Newly-formed new music group Ensemble Aequilibrium’s eclectic programme of 20th and 21st century works had one thing in common: uneasy calm that comes before impending doom and the aftermath that follows. Japanese icon Toru Takemitsu’s Rain Spell and Singaporean Young Artist Award Recipient Chen Zhangyi’s Walks On Water set the tone, with the fluid realm providing more than a modicum of sustenance and comfort. The atmosphere conjured was haunting and dissonances paradoxically soothing, especially with the use of flute, harp and piano. 


This continued into Finnish composer Kaija Saariaho’s Cendres (Ashes), a diametrically opposed scenario of consumption by fire. Volume and tempo were upped but stopped short of outright violence, as if stilled by the warmth of embers. The main work was American avant-gardeist George Crumb’s Eleven Echoes of Autumn, which employed only four instruments: piano (with “string piano” techniques), viola, flute and clarinet. This apparent economy however translated to a myriad of tonal effects, its very short connected movements suggesting that “less is more”.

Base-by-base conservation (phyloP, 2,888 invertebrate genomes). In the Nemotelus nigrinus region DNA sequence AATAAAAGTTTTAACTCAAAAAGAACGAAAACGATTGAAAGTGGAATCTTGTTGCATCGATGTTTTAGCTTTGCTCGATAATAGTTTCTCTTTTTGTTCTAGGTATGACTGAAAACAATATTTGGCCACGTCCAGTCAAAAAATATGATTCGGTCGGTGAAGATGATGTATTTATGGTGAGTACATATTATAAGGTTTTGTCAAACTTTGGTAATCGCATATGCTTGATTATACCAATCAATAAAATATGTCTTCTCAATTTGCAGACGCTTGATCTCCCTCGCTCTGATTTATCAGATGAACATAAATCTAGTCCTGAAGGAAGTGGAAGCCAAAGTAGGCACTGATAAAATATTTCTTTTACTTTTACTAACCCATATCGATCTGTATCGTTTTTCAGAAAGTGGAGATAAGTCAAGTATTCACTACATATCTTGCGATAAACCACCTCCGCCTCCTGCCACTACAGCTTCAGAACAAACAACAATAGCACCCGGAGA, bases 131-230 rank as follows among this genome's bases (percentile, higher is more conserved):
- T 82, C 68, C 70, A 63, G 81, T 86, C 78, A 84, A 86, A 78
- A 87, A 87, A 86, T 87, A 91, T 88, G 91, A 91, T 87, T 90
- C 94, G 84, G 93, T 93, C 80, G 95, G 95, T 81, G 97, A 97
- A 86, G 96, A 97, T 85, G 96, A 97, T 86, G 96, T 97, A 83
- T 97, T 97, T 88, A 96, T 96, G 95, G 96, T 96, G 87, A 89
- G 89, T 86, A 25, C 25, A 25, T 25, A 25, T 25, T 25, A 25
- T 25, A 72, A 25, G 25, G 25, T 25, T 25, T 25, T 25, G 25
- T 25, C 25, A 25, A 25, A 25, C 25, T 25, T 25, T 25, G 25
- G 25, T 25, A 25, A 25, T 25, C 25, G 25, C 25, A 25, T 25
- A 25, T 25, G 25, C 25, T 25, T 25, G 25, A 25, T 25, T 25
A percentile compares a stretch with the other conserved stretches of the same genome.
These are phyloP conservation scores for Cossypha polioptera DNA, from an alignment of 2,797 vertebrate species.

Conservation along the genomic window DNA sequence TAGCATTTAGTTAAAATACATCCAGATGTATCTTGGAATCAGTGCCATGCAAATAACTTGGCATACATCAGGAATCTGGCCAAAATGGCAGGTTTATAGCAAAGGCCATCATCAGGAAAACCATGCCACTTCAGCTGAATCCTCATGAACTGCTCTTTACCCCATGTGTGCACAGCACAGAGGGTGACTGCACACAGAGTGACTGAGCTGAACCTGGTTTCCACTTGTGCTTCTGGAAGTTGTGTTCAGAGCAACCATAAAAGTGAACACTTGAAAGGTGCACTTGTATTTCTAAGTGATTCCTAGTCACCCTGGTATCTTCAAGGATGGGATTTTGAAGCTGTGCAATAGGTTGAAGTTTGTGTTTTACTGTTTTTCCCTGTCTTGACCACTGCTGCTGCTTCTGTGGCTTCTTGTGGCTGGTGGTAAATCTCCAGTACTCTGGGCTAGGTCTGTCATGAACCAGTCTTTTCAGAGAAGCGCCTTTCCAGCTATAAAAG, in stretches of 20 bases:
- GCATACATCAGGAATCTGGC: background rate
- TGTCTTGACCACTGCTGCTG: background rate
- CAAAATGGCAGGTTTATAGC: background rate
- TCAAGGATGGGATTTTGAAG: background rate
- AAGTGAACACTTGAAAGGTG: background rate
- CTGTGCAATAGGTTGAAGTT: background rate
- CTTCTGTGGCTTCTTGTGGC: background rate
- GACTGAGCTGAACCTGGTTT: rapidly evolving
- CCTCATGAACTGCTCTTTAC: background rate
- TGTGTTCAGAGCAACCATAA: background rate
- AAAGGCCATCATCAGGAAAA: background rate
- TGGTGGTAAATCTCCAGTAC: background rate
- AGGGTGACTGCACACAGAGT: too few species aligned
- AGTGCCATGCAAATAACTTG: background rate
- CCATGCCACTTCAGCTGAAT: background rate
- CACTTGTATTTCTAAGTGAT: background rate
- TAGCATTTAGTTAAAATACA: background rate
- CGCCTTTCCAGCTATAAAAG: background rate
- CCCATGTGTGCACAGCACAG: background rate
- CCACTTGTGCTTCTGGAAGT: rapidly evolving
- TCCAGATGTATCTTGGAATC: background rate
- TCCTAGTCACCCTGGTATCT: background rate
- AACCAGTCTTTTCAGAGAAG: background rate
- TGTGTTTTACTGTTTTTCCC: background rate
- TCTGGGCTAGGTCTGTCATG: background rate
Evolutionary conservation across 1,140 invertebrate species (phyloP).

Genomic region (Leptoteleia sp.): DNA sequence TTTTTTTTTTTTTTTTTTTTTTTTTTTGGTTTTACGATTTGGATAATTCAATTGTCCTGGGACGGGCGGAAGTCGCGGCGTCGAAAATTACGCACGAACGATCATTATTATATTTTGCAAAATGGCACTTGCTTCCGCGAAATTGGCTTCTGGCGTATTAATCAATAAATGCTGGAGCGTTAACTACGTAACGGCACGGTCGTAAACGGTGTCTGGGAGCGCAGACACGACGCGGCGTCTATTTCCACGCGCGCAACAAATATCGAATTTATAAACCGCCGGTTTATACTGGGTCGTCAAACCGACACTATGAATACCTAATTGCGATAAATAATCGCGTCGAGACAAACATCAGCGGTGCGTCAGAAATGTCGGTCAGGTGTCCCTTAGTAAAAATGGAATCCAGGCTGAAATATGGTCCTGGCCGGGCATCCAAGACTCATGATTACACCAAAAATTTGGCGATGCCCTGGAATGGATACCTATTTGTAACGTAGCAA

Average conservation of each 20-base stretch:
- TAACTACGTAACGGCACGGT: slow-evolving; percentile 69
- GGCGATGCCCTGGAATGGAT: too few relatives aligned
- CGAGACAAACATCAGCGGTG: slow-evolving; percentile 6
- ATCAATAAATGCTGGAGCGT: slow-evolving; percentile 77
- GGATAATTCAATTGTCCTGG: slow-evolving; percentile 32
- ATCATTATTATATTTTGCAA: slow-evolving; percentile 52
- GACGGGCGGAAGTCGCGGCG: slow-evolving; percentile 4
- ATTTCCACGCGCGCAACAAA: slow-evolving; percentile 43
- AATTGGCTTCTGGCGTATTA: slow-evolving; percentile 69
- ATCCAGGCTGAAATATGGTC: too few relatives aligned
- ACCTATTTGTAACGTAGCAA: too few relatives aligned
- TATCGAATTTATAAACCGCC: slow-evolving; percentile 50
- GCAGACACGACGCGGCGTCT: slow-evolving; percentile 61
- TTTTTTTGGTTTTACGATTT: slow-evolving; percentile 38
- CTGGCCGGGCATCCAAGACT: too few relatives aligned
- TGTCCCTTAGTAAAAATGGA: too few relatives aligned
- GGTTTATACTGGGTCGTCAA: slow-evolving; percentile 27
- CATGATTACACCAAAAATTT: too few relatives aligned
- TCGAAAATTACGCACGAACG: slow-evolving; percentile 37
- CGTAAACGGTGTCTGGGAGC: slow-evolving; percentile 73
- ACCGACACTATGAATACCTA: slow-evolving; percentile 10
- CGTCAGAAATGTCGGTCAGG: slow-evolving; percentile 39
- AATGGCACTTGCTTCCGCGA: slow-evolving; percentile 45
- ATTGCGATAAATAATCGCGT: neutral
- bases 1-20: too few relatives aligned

Healing Rhapsody was the offering of Ding Yi Music Company, conducted by Quek Ling Kiong, in response to civilisation’s perpetual cycles of crisis and rehabilitation over the ages. Joyce Koh’s stark but dynamic Isskimmer was a reflection of natural beauty as viewed in ice formations. In Benjamin Lim Yi’s Memory, liuqin, cello and sheng starred as concertante instruments, with its rich melodic content signifying nostalgia and yearning.